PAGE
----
- success that hasn't yet been repeated, as Ragnarok
lumbers on with higher rates of use than its sequel.
Gravity for its part occupied five floors of the Meritz Tower in the Gangam part of Seoul - one of the nicest areas around. 380 people are spread across those floors, with plenty of space for all. The difference in scale was just staggering, and almost seemed inverse to the situation in the West, where console still rules.
We all know about microtransactions, of course. But what surprised me is that Korean developers get much larger revenue shares than we do on this side of the pond. Gamevil gets 85 percent of the profits revenue from their games, while the carrier gets only 15 percent. For games that need servers (like mobile MMOs), it's more like 60/40.
Then there was N-Log soft, developer of B.O.U.T.
, which Acclaim brought to Western markets quite recently. N-Log is relatively small for an online developer, with (again) around 100 people, so I asked if it was difficult to keep their IP since they always partnered with publishers.
They looked at me like I was crazy. "You mean developers in the West don't keep their IP? It seems like you would really want to." It was tough to talk after that, what with my jaw permanently affixed to the floor.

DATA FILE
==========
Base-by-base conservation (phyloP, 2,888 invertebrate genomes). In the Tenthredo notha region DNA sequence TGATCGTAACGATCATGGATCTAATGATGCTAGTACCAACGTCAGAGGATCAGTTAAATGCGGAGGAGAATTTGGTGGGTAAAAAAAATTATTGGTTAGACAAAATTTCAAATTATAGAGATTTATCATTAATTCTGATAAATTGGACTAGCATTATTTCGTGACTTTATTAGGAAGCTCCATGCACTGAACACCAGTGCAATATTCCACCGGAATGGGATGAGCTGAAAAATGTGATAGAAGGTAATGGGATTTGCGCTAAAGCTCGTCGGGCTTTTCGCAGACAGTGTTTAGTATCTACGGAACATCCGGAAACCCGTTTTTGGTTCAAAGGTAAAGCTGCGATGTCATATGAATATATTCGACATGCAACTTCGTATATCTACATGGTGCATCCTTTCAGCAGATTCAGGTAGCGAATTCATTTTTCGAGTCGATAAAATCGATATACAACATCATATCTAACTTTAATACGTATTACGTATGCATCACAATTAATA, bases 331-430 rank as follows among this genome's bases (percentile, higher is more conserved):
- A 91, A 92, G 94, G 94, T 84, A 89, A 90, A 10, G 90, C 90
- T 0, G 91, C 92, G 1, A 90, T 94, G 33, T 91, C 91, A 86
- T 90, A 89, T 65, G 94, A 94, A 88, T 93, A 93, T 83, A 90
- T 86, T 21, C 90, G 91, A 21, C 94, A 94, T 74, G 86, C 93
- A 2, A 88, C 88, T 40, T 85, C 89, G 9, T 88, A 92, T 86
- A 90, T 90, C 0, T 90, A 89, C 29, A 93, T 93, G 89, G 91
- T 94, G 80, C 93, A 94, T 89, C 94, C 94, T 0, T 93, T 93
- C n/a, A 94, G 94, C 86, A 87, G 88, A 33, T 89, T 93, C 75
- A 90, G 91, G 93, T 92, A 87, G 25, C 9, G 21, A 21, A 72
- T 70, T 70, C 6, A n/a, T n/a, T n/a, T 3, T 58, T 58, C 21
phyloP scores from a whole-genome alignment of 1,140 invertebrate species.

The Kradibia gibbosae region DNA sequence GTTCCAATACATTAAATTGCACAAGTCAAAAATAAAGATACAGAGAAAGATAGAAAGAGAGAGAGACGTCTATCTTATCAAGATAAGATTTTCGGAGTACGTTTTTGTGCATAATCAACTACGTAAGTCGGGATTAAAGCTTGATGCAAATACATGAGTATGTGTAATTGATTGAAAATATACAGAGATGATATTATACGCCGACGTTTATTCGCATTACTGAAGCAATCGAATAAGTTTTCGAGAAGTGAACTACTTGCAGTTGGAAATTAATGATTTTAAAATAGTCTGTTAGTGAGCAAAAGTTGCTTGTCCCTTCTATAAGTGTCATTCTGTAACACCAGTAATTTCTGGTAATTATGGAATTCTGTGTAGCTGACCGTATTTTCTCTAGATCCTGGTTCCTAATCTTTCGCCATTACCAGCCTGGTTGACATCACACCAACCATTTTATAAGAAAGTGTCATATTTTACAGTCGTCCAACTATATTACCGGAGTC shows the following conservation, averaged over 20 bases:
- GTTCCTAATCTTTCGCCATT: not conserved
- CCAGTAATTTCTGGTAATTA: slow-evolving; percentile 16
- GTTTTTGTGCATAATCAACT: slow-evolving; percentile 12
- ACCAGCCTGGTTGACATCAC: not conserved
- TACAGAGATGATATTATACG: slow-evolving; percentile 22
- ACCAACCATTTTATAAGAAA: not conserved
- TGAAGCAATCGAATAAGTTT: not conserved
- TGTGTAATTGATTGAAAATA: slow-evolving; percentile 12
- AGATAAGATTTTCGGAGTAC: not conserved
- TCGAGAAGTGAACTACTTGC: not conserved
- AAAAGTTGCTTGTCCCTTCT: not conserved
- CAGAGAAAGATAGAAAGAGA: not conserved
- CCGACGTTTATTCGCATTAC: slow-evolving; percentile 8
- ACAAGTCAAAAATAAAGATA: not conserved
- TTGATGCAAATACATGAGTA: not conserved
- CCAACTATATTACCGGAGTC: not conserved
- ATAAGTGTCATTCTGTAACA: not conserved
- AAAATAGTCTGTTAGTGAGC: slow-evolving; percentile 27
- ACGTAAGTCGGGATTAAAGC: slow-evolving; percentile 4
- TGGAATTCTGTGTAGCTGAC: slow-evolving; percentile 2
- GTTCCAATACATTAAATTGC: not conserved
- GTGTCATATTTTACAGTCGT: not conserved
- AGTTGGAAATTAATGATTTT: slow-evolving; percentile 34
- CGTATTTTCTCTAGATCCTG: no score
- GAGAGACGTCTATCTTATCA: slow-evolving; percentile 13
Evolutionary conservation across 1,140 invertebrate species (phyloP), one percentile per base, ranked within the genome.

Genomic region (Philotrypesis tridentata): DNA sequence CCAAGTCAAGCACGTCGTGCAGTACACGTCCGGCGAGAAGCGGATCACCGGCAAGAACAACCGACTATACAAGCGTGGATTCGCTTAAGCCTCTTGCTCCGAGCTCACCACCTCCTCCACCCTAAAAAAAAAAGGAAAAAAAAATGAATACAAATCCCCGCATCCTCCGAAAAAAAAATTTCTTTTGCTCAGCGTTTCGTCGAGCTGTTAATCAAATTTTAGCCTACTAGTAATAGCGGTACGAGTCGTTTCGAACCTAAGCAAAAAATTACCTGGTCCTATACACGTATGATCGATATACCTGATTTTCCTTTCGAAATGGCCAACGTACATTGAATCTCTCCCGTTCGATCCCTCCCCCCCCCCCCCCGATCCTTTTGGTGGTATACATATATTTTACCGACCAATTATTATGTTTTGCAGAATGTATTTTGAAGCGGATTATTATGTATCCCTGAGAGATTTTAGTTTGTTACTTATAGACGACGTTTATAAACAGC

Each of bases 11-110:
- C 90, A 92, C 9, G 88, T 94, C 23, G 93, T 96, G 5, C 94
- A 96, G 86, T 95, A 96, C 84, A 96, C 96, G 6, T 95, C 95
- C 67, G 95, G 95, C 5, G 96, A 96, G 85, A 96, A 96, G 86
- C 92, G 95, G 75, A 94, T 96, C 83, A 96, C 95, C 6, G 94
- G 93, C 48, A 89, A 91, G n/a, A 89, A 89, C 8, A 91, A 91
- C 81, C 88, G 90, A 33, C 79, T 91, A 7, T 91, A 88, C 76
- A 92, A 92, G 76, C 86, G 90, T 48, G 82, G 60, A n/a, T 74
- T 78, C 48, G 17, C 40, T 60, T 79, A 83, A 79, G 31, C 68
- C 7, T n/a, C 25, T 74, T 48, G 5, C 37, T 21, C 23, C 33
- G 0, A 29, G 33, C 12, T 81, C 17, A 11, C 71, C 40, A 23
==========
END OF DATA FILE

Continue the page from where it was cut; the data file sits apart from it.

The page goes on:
Different Skill Sets
Korean companies are looking to expand into the West, so naturally they're toying with the idea of entering the console market. Trouble is, the industry grew up so fast around online games, which are never finished, that very few companies know how to make finalized, complete boxed products.
Blueside and Softmax (Magna Carta) are the only companies that have really done it in the current era, and I didn't realize what a large problem it was until I interviewed, well, everyone. The consensus was; "If we move into the console space, somebody has to help us figure out how to make a complete product out of our property." Their pipelines aren't even set up for it, given the different nature of the online space.